Each job site, as you are well aware, brings its own set of variables that can change the way you approach the job, and the tools you use to complete it. That is why each company needs to have a variety of supplies in their arsenal. As owners and employees of these businesses, assessing job sites to create the best strategy for completion is just as important, if not more so, than the tools used in the first place.
Of course, adding a few stories between you and the ground can quickly increase the importance of your strategy.
When you are beginning your ascent to the top of a clients roof, safety is of utmost importance. There is no substitution for training, and we always recommend getting trained for any off-the-ground work (this post isn’t a substitute for training!). Think of it as an added tool to your window cleaning arsenal.
Begin by finding a suitable anchor. A suitable anchor is considered anything that can hold at least five thousand pounds (see OSHA 1926.502(d)(15)). Although you may not weigh all of those five thousand pounds, the shock from any fall can add up to a lot more than your weight. Therefore, an anchor that can hold five thousand pounds is the bare minimum to meet qualifications.
There are two standard anchor solutions we see for residential rooftops.
The best solution is an anchor of sorts that is already in place. An example of this would be a sturdy chimney stack. In that particular instance, you would wrap an anchor strap around the chimney and attach a carabiner to the wrap’s D Ring, which in turn, would connect to your rope or SLR (Self Retracting Lifeline). To work well, the anchor needs to be strong enough and in the right place.
But for those of us that don’t always live in an ideal world, you have another option.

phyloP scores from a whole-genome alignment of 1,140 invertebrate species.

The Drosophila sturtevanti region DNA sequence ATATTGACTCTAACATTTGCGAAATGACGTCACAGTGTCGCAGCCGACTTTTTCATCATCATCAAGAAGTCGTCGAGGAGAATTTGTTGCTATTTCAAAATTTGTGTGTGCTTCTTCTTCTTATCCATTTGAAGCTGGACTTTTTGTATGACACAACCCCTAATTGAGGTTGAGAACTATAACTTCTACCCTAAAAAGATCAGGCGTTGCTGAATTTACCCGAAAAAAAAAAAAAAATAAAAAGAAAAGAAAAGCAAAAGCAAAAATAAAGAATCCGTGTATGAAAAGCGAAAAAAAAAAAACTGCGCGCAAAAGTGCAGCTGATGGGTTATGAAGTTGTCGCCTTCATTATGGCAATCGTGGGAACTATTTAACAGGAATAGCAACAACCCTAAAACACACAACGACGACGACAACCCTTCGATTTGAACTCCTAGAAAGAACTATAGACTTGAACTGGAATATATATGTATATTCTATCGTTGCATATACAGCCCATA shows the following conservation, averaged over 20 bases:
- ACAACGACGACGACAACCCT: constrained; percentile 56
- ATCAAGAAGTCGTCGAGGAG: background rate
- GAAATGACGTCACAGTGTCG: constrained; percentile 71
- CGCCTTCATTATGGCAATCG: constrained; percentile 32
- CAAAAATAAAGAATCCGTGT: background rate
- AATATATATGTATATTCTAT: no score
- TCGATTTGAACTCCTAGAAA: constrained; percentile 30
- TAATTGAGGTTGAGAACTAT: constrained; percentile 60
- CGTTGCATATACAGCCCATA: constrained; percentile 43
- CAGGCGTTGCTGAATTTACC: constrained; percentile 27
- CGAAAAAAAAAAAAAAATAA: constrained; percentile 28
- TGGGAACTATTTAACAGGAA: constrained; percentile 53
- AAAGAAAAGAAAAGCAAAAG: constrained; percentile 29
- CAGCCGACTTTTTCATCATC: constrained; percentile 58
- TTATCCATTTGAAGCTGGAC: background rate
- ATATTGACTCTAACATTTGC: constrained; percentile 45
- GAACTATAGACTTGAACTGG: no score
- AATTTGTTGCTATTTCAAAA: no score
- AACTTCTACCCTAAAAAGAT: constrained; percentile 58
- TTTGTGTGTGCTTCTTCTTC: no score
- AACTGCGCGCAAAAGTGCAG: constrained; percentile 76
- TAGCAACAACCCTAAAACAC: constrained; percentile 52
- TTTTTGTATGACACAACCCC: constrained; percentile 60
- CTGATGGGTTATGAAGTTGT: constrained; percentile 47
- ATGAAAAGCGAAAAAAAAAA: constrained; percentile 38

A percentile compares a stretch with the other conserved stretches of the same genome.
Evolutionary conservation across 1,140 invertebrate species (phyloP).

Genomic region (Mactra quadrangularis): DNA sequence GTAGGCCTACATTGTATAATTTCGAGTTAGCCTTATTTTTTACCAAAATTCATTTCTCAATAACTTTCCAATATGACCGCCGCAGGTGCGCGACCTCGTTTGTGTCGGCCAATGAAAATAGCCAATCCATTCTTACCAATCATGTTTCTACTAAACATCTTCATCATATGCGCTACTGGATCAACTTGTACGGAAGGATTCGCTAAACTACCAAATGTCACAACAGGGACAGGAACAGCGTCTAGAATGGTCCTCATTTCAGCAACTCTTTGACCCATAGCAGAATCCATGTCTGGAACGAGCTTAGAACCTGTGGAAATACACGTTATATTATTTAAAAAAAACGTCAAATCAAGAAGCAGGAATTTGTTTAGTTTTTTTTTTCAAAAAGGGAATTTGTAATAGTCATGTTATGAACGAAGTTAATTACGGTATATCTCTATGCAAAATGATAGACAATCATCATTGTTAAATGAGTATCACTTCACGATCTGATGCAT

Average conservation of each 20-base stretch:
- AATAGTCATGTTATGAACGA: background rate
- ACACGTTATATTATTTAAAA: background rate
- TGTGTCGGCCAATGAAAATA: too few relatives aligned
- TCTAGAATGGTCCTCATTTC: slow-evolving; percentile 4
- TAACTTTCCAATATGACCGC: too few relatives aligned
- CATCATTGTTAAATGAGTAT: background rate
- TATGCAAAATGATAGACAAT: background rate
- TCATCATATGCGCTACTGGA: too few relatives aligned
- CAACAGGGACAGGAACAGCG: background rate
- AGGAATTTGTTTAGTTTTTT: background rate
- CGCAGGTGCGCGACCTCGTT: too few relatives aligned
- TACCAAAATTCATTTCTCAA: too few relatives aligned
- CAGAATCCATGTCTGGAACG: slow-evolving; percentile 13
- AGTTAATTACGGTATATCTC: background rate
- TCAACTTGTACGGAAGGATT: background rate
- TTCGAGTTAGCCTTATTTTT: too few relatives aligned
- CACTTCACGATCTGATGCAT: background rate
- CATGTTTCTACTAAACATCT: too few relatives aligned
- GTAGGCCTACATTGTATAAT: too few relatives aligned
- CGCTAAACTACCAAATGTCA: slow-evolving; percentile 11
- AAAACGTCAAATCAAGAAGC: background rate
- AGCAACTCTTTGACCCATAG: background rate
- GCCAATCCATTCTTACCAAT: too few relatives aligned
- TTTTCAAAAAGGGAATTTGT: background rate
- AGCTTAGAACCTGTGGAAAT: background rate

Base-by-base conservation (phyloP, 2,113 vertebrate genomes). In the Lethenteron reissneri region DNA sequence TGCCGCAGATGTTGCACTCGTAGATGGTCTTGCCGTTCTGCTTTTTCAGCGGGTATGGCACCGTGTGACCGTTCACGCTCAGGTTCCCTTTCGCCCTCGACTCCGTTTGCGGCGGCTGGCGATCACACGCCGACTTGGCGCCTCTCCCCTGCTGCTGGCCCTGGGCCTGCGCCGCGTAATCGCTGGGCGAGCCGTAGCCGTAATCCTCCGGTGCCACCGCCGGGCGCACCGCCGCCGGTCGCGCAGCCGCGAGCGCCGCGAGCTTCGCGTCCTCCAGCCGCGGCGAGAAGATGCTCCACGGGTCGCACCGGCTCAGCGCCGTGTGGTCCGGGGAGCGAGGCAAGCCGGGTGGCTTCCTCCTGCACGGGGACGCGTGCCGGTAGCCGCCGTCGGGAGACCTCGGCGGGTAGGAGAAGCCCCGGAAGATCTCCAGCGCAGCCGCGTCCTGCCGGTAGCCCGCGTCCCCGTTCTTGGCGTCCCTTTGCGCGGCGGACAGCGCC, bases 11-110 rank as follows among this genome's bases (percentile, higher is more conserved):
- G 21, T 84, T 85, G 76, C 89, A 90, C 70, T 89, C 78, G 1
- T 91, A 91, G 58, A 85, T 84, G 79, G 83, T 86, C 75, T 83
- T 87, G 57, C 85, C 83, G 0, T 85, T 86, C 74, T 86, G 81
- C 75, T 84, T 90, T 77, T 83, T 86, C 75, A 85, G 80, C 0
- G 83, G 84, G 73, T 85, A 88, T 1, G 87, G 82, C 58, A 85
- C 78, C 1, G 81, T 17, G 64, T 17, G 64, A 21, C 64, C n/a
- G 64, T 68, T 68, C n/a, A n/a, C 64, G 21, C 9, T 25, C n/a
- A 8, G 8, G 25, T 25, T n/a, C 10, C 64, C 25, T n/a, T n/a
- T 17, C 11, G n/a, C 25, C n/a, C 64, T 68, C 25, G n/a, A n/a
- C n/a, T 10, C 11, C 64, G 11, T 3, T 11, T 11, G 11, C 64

The other option is to find an anchor on the ground, on the opposite side of your position, and use the roof as leverage. Often people will throw a rope over the roof and attach it to a tree on the other side of the house. This method works particularly well if you are working with a slanted roof.
It’s important to remember if you have a rope on one side and are working on the opposite, the side edges of the roof become a dangerous location for a potential fall. Make sure that you have appropriate clearance with where you are working, and from any areas where you could fall.
If there is nothing on the ground or on the roof to use as an anchor, you still have another option.
A hitch plate is a tool that connects to the hitch of a truck and enables the vehicle to act as an anchor. With this, you can always have a reliable anchor and one that you can move to fit your needs.
Safety is always the first strategy in any job. Training is essential before accepting any job that requires you to work off the ground. With that said, jobs that take a little more problem solving can often be worth the time, effort, and money put into them.
If you are interested in learning about what to connect an anchor to, click here.